How Chocolate is Made!
Posted: May 30 2016
Food trends come and go - mini cupcakes, macarons, cheesecakes - without a blink. One thing that is always a winner is chocolate. It adapts with pretty much anything, from a molé sauce to cakes. Whether savory or sweet, cocoa enhances other flavors while standing out on its own. To discover how a bean can be so versatile, it is essential to know each part and their uses. The journey starts at the plantation - each area where beans are grown embeds a certain flavor profile. For example, a Hawaiian bean will have fruity notes (try Madre chocolates) whereas a Madagascar bean will have vanilla notes (try François Pralus chocolates.) After the beans have ripened they are harvested and sent to different chocolatiers. Upon arrival they are sorted and roasted. The roast must be very particular in order to ensure a robust (but not burnt) flavor. Once roasted, the beans shed their hard, outer shell and the leftover solids are collected as nibs (cocoa solids.) While these are edible, they are very dense in flavor. Oftentimes chocolatiers save some nibs to add texture to their final product. The nibs can also be sold in bulk as a topping for salads or desserts, or just to snack on (try Askinoie's nibs.) The rest of the nibs are ground into a paste called chocolate liquor - this has no alcohol, it is just very flavorful. After this has been established, the chocolate liquor has two purposes: being divided into butter and cocoa, or being used in chocolate.
Putting the liquor into a hydraulic press separates the cocoa butter from the leftover powdery substance - this is cocoa powder. The butter is then used for food or beauty products and cocoa powder is sold as is or with additional ingredients (try MarieBelle's variety of cocoa.) In order to make the actual chocolate, liquor is added to vanilla, milk, sweetener, additional cocoa butter, and different flavorings. In order to improve the texture, this mixture is put into a machine called a conch, which blends and aerates the soon-to-be chocolate for up to six days. After being "conched" the chocolate is tempered - meaning melted and reformed - several times and FINALLY you have the perfect bar! Each chocolatier has different particulars - some conch and temper more than others, some have a darker roast, some exclusively use one bean type per bar, etc. - but at Gourmet Boutique you will find the highest quality European chocolates. This means that some rare beans are used (try Neuhaus criollo chocolates) or the conch and tempering process is drawn out extra long in order to achieve an perfectly smooth texture.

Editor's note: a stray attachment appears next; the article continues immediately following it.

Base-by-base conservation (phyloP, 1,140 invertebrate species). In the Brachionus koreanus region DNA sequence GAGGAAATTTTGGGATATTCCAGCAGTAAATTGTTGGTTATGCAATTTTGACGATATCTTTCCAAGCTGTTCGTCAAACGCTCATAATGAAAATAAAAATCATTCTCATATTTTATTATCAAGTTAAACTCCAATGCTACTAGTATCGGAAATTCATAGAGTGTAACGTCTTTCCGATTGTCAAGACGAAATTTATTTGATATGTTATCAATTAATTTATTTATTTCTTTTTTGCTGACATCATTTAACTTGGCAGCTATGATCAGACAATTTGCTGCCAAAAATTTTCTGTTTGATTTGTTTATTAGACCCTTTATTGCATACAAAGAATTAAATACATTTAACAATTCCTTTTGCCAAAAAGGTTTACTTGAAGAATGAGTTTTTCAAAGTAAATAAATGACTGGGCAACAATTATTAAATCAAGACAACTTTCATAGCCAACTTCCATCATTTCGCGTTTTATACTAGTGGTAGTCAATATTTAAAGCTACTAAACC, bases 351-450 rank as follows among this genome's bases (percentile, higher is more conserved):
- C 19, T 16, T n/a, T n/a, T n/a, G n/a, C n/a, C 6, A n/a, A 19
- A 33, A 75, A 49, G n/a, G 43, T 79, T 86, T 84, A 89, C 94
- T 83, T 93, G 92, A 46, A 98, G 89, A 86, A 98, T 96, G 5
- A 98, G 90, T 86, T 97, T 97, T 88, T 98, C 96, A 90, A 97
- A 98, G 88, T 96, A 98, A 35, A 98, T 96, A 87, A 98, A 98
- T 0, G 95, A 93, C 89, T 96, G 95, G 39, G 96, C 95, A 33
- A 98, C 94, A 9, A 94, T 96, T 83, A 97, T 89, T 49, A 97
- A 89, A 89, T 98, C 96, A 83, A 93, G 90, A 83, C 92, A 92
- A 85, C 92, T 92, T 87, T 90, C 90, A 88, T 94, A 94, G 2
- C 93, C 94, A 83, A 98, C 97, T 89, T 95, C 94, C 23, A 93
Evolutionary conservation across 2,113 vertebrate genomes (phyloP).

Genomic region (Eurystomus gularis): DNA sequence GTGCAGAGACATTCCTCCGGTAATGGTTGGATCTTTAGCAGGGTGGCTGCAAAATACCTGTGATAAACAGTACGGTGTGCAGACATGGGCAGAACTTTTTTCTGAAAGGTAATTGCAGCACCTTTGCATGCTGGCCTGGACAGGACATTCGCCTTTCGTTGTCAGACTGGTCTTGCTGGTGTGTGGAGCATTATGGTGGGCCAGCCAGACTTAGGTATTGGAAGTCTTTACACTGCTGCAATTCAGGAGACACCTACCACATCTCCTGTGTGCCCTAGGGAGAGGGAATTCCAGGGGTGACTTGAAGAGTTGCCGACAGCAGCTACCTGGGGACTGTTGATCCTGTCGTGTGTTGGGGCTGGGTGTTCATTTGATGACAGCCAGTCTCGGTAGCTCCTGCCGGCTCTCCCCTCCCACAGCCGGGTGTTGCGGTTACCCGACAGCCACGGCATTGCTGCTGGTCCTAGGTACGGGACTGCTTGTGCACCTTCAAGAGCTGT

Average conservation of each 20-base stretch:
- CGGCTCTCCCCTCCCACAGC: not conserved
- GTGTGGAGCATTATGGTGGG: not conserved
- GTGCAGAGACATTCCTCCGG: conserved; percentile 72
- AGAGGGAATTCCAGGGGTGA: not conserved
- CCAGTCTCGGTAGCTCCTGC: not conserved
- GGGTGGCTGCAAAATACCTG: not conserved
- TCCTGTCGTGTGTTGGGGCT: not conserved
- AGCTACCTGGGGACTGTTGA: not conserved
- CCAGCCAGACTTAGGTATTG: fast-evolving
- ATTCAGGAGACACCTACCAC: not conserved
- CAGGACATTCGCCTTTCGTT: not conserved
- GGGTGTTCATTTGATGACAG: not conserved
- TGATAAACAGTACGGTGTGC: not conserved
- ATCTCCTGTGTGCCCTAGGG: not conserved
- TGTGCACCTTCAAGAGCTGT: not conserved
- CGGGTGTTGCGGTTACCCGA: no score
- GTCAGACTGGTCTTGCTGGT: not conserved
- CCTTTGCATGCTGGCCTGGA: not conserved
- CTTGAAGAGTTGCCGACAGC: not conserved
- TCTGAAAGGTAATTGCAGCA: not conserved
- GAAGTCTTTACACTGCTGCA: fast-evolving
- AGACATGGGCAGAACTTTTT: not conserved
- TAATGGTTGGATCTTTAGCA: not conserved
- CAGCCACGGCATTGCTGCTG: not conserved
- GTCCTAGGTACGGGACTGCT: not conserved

Written by Amberly Moody